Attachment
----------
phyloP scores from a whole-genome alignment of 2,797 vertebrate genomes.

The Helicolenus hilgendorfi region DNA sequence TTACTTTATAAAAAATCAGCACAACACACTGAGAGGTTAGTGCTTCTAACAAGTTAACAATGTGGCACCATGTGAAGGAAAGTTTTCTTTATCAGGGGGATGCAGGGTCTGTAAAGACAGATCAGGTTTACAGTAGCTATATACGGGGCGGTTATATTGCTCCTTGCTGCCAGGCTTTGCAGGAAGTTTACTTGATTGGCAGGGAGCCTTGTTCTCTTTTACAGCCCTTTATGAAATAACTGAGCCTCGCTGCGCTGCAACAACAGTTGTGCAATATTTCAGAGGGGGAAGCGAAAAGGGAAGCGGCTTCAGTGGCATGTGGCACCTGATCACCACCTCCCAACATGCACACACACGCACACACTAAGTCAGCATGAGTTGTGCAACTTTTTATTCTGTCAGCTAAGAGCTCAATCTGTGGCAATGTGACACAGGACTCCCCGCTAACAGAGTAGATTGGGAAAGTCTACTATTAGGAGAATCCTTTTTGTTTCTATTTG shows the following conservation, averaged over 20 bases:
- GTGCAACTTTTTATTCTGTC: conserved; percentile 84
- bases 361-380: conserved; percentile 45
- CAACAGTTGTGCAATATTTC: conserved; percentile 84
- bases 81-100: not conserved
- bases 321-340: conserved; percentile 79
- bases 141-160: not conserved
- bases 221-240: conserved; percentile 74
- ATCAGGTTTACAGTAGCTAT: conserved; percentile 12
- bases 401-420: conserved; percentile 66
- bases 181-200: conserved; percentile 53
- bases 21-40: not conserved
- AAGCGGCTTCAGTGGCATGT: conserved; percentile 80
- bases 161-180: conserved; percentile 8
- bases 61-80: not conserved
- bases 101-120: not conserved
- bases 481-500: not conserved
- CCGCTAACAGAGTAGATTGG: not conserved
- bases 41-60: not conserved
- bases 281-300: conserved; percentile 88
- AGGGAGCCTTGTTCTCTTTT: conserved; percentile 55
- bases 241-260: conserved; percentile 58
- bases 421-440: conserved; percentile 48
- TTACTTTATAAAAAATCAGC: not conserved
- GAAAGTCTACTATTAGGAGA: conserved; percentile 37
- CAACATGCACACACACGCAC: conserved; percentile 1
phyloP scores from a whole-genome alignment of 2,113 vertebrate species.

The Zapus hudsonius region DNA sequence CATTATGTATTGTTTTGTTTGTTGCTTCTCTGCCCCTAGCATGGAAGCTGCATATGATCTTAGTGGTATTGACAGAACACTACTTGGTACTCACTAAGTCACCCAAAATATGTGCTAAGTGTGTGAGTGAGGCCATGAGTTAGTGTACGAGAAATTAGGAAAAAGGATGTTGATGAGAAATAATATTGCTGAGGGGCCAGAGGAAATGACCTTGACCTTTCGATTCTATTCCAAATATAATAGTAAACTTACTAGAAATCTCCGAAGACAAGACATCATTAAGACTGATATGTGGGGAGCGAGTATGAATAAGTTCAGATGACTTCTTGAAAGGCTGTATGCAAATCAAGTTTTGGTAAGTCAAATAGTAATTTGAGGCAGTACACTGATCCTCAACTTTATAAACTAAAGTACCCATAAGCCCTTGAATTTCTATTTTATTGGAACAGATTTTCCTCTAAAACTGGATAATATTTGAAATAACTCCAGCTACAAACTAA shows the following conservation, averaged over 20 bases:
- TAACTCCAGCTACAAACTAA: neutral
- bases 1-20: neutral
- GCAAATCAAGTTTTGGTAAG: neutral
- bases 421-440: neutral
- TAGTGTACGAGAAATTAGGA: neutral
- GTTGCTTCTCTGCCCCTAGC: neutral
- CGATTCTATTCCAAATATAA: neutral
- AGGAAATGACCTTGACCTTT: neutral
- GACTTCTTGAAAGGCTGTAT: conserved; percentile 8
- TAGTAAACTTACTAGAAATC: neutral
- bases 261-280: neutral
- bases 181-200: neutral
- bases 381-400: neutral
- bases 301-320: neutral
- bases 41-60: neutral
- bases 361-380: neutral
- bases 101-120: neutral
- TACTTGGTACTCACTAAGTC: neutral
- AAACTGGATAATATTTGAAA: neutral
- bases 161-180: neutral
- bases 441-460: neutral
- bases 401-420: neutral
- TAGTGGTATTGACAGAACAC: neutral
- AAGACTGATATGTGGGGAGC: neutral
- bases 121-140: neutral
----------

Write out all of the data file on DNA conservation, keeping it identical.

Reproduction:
phyloP scores from a whole-genome alignment of 2,797 vertebrate genomes.

The Helicolenus hilgendorfi region DNA sequence TTACTTTATAAAAAATCAGCACAACACACTGAGAGGTTAGTGCTTCTAACAAGTTAACAATGTGGCACCATGTGAAGGAAAGTTTTCTTTATCAGGGGGATGCAGGGTCTGTAAAGACAGATCAGGTTTACAGTAGCTATATACGGGGCGGTTATATTGCTCCTTGCTGCCAGGCTTTGCAGGAAGTTTACTTGATTGGCAGGGAGCCTTGTTCTCTTTTACAGCCCTTTATGAAATAACTGAGCCTCGCTGCGCTGCAACAACAGTTGTGCAATATTTCAGAGGGGGAAGCGAAAAGGGAAGCGGCTTCAGTGGCATGTGGCACCTGATCACCACCTCCCAACATGCACACACACGCACACACTAAGTCAGCATGAGTTGTGCAACTTTTTATTCTGTCAGCTAAGAGCTCAATCTGTGGCAATGTGACACAGGACTCCCCGCTAACAGAGTAGATTGGGAAAGTCTACTATTAGGAGAATCCTTTTTGTTTCTATTTG shows the following conservation, averaged over 20 bases:
- GTGCAACTTTTTATTCTGTC: conserved; percentile 84
- bases 361-380: conserved; percentile 45
- CAACAGTTGTGCAATATTTC: conserved; percentile 84
- bases 81-100: not conserved
- bases 321-340: conserved; percentile 79
- bases 141-160: not conserved
- bases 221-240: conserved; percentile 74
- ATCAGGTTTACAGTAGCTAT: conserved; percentile 12
- bases 401-420: conserved; percentile 66
- bases 181-200: conserved; percentile 53
- bases 21-40: not conserved
- AAGCGGCTTCAGTGGCATGT: conserved; percentile 80
- bases 161-180: conserved; percentile 8
- bases 61-80: not conserved
- bases 101-120: not conserved
- bases 481-500: not conserved
- CCGCTAACAGAGTAGATTGG: not conserved
- bases 41-60: not conserved
- bases 281-300: conserved; percentile 88
- AGGGAGCCTTGTTCTCTTTT: conserved; percentile 55
- bases 241-260: conserved; percentile 58
- bases 421-440: conserved; percentile 48
- TTACTTTATAAAAAATCAGC: not conserved
- GAAAGTCTACTATTAGGAGA: conserved; percentile 37
- CAACATGCACACACACGCAC: conserved; percentile 1
phyloP scores from a whole-genome alignment of 2,113 vertebrate species.

The Zapus hudsonius region DNA sequence CATTATGTATTGTTTTGTTTGTTGCTTCTCTGCCCCTAGCATGGAAGCTGCATATGATCTTAGTGGTATTGACAGAACACTACTTGGTACTCACTAAGTCACCCAAAATATGTGCTAAGTGTGTGAGTGAGGCCATGAGTTAGTGTACGAGAAATTAGGAAAAAGGATGTTGATGAGAAATAATATTGCTGAGGGGCCAGAGGAAATGACCTTGACCTTTCGATTCTATTCCAAATATAATAGTAAACTTACTAGAAATCTCCGAAGACAAGACATCATTAAGACTGATATGTGGGGAGCGAGTATGAATAAGTTCAGATGACTTCTTGAAAGGCTGTATGCAAATCAAGTTTTGGTAAGTCAAATAGTAATTTGAGGCAGTACACTGATCCTCAACTTTATAAACTAAAGTACCCATAAGCCCTTGAATTTCTATTTTATTGGAACAGATTTTCCTCTAAAACTGGATAATATTTGAAATAACTCCAGCTACAAACTAA shows the following conservation, averaged over 20 bases:
- TAACTCCAGCTACAAACTAA: neutral
- bases 1-20: neutral
- GCAAATCAAGTTTTGGTAAG: neutral
- bases 421-440: neutral
- TAGTGTACGAGAAATTAGGA: neutral
- GTTGCTTCTCTGCCCCTAGC: neutral
- CGATTCTATTCCAAATATAA: neutral
- AGGAAATGACCTTGACCTTT: neutral
- GACTTCTTGAAAGGCTGTAT: conserved; percentile 8
- TAGTAAACTTACTAGAAATC: neutral
- bases 261-280: neutral
- bases 181-200: neutral
- bases 381-400: neutral
- bases 301-320: neutral
- bases 41-60: neutral
- bases 361-380: neutral
- bases 101-120: neutral
- TACTTGGTACTCACTAAGTC: neutral
- AAACTGGATAATATTTGAAA: neutral
- bases 161-180: neutral
- bases 441-460: neutral
- bases 401-420: neutral
- TAGTGGTATTGACAGAACAC: neutral
- AAGACTGATATGTGGGGAGC: neutral
- bases 121-140: neutral